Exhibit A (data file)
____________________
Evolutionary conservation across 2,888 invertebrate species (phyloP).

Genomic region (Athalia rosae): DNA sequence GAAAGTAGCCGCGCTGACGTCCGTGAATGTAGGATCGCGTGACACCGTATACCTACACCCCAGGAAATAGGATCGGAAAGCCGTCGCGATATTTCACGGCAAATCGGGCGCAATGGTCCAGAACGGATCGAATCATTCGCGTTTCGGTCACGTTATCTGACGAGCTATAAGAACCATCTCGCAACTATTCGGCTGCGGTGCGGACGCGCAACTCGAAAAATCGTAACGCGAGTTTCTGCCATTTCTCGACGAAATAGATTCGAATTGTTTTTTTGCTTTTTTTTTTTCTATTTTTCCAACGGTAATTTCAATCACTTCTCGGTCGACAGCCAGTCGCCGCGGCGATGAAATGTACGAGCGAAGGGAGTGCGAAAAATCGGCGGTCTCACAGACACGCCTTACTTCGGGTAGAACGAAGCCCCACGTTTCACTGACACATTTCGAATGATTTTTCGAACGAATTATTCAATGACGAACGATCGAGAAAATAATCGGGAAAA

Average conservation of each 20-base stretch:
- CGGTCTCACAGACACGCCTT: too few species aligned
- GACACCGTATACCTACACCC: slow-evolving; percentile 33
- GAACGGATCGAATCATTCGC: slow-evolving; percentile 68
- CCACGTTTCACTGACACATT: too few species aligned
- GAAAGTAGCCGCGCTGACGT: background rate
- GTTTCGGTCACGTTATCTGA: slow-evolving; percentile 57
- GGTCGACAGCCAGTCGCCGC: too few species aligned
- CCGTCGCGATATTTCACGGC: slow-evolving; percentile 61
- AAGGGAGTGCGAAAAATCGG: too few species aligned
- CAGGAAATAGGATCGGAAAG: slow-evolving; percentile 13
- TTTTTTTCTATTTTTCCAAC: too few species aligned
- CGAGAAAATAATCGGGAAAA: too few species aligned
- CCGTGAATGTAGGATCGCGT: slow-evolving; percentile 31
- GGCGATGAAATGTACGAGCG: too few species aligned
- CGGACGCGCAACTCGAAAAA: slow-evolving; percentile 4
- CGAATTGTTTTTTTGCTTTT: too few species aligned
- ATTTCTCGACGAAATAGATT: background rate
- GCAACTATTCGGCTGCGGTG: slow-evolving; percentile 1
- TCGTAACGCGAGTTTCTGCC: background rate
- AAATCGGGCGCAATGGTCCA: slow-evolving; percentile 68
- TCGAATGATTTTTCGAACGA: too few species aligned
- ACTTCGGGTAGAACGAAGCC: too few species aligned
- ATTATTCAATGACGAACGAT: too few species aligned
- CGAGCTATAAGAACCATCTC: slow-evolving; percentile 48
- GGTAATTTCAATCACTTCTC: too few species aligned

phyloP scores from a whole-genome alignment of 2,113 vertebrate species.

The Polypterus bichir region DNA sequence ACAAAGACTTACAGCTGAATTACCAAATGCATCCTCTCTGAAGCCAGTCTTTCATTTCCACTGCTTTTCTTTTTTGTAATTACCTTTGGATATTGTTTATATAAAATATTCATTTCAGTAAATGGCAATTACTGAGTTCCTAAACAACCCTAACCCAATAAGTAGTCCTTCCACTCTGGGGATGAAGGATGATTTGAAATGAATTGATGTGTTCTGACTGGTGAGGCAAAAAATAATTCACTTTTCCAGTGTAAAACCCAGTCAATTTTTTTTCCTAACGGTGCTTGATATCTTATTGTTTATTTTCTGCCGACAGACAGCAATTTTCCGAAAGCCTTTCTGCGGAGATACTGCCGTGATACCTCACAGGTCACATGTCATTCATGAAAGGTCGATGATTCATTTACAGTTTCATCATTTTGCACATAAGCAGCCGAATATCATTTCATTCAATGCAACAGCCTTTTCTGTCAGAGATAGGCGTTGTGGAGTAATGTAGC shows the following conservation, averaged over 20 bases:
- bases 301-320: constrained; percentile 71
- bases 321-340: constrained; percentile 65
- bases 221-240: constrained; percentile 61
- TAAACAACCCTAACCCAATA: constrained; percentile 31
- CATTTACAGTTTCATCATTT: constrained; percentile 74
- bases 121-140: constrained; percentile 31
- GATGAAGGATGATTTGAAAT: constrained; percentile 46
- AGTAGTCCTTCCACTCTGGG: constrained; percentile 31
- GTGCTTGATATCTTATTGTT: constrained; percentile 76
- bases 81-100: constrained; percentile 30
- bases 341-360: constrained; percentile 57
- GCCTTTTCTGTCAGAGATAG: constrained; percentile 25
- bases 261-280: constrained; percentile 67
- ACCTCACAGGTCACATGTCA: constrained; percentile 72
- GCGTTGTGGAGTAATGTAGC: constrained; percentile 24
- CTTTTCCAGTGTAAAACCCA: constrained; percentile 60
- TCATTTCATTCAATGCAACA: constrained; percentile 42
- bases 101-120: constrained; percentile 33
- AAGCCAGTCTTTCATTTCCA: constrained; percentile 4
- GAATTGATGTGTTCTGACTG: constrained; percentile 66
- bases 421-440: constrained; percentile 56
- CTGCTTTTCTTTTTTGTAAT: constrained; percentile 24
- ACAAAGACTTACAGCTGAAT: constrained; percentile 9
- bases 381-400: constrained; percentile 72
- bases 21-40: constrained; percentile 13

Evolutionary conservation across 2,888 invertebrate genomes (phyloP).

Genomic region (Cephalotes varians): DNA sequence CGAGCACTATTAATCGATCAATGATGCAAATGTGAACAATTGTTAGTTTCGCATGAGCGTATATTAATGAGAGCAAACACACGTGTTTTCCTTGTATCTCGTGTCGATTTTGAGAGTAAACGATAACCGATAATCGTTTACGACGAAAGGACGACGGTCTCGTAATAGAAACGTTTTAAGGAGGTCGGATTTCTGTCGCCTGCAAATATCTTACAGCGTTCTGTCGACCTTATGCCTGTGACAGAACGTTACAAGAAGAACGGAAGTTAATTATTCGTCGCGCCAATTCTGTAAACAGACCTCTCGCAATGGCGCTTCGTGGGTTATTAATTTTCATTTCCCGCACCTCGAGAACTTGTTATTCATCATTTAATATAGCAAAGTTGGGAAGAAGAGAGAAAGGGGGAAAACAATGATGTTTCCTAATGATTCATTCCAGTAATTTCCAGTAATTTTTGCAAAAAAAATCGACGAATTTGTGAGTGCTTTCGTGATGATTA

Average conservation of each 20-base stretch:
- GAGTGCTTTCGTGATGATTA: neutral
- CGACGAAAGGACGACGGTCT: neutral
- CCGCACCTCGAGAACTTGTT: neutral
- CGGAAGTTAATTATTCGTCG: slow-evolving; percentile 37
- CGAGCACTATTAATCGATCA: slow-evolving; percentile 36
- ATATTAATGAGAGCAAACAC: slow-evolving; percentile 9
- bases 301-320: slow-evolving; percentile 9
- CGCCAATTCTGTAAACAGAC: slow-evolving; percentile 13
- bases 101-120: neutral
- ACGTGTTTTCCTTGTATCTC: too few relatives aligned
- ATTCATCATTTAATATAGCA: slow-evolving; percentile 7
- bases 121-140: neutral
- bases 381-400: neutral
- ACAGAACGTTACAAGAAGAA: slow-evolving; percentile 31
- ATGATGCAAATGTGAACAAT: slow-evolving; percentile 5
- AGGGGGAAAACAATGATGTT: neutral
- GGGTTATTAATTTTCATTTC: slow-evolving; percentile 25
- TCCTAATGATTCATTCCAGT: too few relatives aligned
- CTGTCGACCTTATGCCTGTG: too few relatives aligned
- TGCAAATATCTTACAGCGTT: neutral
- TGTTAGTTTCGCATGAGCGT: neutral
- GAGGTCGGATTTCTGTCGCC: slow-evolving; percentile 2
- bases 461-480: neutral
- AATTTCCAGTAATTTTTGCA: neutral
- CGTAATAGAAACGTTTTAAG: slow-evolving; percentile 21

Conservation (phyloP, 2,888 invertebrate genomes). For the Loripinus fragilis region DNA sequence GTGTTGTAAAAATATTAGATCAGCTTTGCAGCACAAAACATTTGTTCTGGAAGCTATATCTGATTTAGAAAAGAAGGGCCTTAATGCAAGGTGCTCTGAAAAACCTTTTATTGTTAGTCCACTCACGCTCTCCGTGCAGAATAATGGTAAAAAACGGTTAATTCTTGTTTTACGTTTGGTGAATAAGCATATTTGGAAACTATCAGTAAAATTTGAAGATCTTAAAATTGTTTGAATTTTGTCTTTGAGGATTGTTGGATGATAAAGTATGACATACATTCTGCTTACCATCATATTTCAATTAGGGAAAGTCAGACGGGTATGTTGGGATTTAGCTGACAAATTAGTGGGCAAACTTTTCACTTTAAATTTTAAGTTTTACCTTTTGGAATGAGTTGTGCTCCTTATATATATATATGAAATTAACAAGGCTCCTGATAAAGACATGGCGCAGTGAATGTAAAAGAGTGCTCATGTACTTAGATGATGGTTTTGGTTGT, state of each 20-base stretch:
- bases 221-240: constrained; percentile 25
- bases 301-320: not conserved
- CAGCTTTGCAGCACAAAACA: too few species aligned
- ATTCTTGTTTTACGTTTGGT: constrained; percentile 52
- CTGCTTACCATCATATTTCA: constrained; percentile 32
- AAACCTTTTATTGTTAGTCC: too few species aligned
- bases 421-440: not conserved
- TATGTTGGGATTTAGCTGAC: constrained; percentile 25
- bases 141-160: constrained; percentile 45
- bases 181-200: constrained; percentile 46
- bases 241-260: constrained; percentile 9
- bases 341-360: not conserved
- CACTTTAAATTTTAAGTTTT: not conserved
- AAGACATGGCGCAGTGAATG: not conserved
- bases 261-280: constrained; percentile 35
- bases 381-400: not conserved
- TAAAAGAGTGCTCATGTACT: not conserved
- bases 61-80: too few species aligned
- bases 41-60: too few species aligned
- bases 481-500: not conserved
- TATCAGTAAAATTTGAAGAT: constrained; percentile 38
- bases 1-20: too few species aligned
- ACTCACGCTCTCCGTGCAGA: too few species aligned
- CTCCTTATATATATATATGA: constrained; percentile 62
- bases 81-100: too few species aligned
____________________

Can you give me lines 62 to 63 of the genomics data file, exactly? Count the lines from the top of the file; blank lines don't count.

- CGGAAGTTAATTATTCGTCG: slow-evolving; percentile 37
- CGAGCACTATTAATCGATCA: slow-evolving; percentile 36